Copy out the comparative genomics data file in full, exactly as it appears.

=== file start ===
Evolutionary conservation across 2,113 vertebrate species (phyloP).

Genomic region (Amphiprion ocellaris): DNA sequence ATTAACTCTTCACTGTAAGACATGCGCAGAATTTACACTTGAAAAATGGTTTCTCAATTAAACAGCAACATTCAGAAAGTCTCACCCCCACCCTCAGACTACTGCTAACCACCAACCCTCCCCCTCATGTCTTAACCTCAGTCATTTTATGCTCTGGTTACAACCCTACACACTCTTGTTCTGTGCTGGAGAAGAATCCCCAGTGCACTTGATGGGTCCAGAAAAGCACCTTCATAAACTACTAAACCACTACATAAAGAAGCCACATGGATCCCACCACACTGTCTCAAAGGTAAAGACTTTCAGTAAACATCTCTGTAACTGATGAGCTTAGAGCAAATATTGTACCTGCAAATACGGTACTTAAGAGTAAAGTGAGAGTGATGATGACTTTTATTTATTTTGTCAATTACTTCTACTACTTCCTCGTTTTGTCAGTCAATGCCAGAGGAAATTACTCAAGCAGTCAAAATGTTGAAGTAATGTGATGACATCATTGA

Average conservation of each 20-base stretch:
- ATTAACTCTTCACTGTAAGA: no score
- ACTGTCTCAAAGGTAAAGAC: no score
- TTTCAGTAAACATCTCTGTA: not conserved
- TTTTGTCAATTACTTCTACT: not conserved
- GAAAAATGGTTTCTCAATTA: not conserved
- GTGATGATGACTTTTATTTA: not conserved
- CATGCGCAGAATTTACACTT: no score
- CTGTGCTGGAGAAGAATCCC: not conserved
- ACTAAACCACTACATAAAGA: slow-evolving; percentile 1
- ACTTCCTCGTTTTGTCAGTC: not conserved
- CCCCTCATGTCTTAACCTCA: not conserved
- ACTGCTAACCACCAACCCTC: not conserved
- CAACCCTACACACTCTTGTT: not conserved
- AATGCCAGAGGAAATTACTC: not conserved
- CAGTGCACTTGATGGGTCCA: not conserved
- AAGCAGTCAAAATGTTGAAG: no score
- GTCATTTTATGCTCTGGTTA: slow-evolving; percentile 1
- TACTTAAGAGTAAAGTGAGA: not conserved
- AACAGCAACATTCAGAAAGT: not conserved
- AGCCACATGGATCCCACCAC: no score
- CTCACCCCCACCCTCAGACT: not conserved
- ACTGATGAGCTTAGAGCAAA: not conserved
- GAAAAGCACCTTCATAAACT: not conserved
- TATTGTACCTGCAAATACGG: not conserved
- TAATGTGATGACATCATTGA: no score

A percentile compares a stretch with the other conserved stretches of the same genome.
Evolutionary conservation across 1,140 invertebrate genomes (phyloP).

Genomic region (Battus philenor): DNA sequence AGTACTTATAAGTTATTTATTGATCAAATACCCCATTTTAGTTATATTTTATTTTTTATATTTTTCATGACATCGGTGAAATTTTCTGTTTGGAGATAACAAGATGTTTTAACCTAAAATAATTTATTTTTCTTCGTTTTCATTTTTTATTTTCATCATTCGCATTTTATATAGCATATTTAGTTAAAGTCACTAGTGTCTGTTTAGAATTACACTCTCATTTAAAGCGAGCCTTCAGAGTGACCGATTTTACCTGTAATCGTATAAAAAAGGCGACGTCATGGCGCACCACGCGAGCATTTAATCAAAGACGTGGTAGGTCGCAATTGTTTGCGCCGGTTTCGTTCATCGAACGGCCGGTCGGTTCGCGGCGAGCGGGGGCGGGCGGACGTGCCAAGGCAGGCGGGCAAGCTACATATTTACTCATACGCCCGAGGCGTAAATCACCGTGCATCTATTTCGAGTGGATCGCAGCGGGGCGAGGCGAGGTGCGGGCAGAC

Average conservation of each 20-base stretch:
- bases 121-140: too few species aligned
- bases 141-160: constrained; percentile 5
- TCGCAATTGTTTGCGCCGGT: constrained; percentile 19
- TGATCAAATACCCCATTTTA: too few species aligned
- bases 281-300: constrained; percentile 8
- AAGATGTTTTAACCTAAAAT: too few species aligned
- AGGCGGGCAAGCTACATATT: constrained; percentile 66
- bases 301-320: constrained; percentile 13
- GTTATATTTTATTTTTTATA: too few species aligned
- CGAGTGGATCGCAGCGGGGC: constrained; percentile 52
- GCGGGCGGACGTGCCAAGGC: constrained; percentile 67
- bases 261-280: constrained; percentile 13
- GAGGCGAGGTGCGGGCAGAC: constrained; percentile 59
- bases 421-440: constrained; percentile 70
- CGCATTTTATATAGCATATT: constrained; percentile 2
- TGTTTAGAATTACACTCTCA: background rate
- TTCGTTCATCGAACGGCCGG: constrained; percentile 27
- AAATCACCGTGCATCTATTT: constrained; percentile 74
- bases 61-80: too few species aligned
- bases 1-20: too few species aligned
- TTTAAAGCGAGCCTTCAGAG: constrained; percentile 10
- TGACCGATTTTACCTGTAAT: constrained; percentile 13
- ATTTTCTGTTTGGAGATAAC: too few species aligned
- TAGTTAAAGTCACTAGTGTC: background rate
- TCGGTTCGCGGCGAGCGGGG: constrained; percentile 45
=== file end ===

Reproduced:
Evolutionary conservation across 2,113 vertebrate species (phyloP).

Genomic region (Amphiprion ocellaris): DNA sequence ATTAACTCTTCACTGTAAGACATGCGCAGAATTTACACTTGAAAAATGGTTTCTCAATTAAACAGCAACATTCAGAAAGTCTCACCCCCACCCTCAGACTACTGCTAACCACCAACCCTCCCCCTCATGTCTTAACCTCAGTCATTTTATGCTCTGGTTACAACCCTACACACTCTTGTTCTGTGCTGGAGAAGAATCCCCAGTGCACTTGATGGGTCCAGAAAAGCACCTTCATAAACTACTAAACCACTACATAAAGAAGCCACATGGATCCCACCACACTGTCTCAAAGGTAAAGACTTTCAGTAAACATCTCTGTAACTGATGAGCTTAGAGCAAATATTGTACCTGCAAATACGGTACTTAAGAGTAAAGTGAGAGTGATGATGACTTTTATTTATTTTGTCAATTACTTCTACTACTTCCTCGTTTTGTCAGTCAATGCCAGAGGAAATTACTCAAGCAGTCAAAATGTTGAAGTAATGTGATGACATCATTGA

Average conservation of each 20-base stretch:
- ATTAACTCTTCACTGTAAGA: no score
- ACTGTCTCAAAGGTAAAGAC: no score
- TTTCAGTAAACATCTCTGTA: not conserved
- TTTTGTCAATTACTTCTACT: not conserved
- GAAAAATGGTTTCTCAATTA: not conserved
- GTGATGATGACTTTTATTTA: not conserved
- CATGCGCAGAATTTACACTT: no score
- CTGTGCTGGAGAAGAATCCC: not conserved
- ACTAAACCACTACATAAAGA: slow-evolving; percentile 1
- ACTTCCTCGTTTTGTCAGTC: not conserved
- CCCCTCATGTCTTAACCTCA: not conserved
- ACTGCTAACCACCAACCCTC: not conserved
- CAACCCTACACACTCTTGTT: not conserved
- AATGCCAGAGGAAATTACTC: not conserved
- CAGTGCACTTGATGGGTCCA: not conserved
- AAGCAGTCAAAATGTTGAAG: no score
- GTCATTTTATGCTCTGGTTA: slow-evolving; percentile 1
- TACTTAAGAGTAAAGTGAGA: not conserved
- AACAGCAACATTCAGAAAGT: not conserved
- AGCCACATGGATCCCACCAC: no score
- CTCACCCCCACCCTCAGACT: not conserved
- ACTGATGAGCTTAGAGCAAA: not conserved
- GAAAAGCACCTTCATAAACT: not conserved
- TATTGTACCTGCAAATACGG: not conserved
- TAATGTGATGACATCATTGA: no score

A percentile compares a stretch with the other conserved stretches of the same genome.
Evolutionary conservation across 1,140 invertebrate genomes (phyloP).

Genomic region (Battus philenor): DNA sequence AGTACTTATAAGTTATTTATTGATCAAATACCCCATTTTAGTTATATTTTATTTTTTATATTTTTCATGACATCGGTGAAATTTTCTGTTTGGAGATAACAAGATGTTTTAACCTAAAATAATTTATTTTTCTTCGTTTTCATTTTTTATTTTCATCATTCGCATTTTATATAGCATATTTAGTTAAAGTCACTAGTGTCTGTTTAGAATTACACTCTCATTTAAAGCGAGCCTTCAGAGTGACCGATTTTACCTGTAATCGTATAAAAAAGGCGACGTCATGGCGCACCACGCGAGCATTTAATCAAAGACGTGGTAGGTCGCAATTGTTTGCGCCGGTTTCGTTCATCGAACGGCCGGTCGGTTCGCGGCGAGCGGGGGCGGGCGGACGTGCCAAGGCAGGCGGGCAAGCTACATATTTACTCATACGCCCGAGGCGTAAATCACCGTGCATCTATTTCGAGTGGATCGCAGCGGGGCGAGGCGAGGTGCGGGCAGAC

Average conservation of each 20-base stretch:
- bases 121-140: too few species aligned
- bases 141-160: constrained; percentile 5
- TCGCAATTGTTTGCGCCGGT: constrained; percentile 19
- TGATCAAATACCCCATTTTA: too few species aligned
- bases 281-300: constrained; percentile 8
- AAGATGTTTTAACCTAAAAT: too few species aligned
- AGGCGGGCAAGCTACATATT: constrained; percentile 66
- bases 301-320: constrained; percentile 13
- GTTATATTTTATTTTTTATA: too few species aligned
- CGAGTGGATCGCAGCGGGGC: constrained; percentile 52
- GCGGGCGGACGTGCCAAGGC: constrained; percentile 67
- bases 261-280: constrained; percentile 13
- GAGGCGAGGTGCGGGCAGAC: constrained; percentile 59
- bases 421-440: constrained; percentile 70
- CGCATTTTATATAGCATATT: constrained; percentile 2
- TGTTTAGAATTACACTCTCA: background rate
- TTCGTTCATCGAACGGCCGG: constrained; percentile 27
- AAATCACCGTGCATCTATTT: constrained; percentile 74
- bases 61-80: too few species aligned
- bases 1-20: too few species aligned
- TTTAAAGCGAGCCTTCAGAG: constrained; percentile 10
- TGACCGATTTTACCTGTAAT: constrained; percentile 13
- ATTTTCTGTTTGGAGATAAC: too few species aligned
- TAGTTAAAGTCACTAGTGTC: background rate
- TCGGTTCGCGGCGAGCGGGG: constrained; percentile 45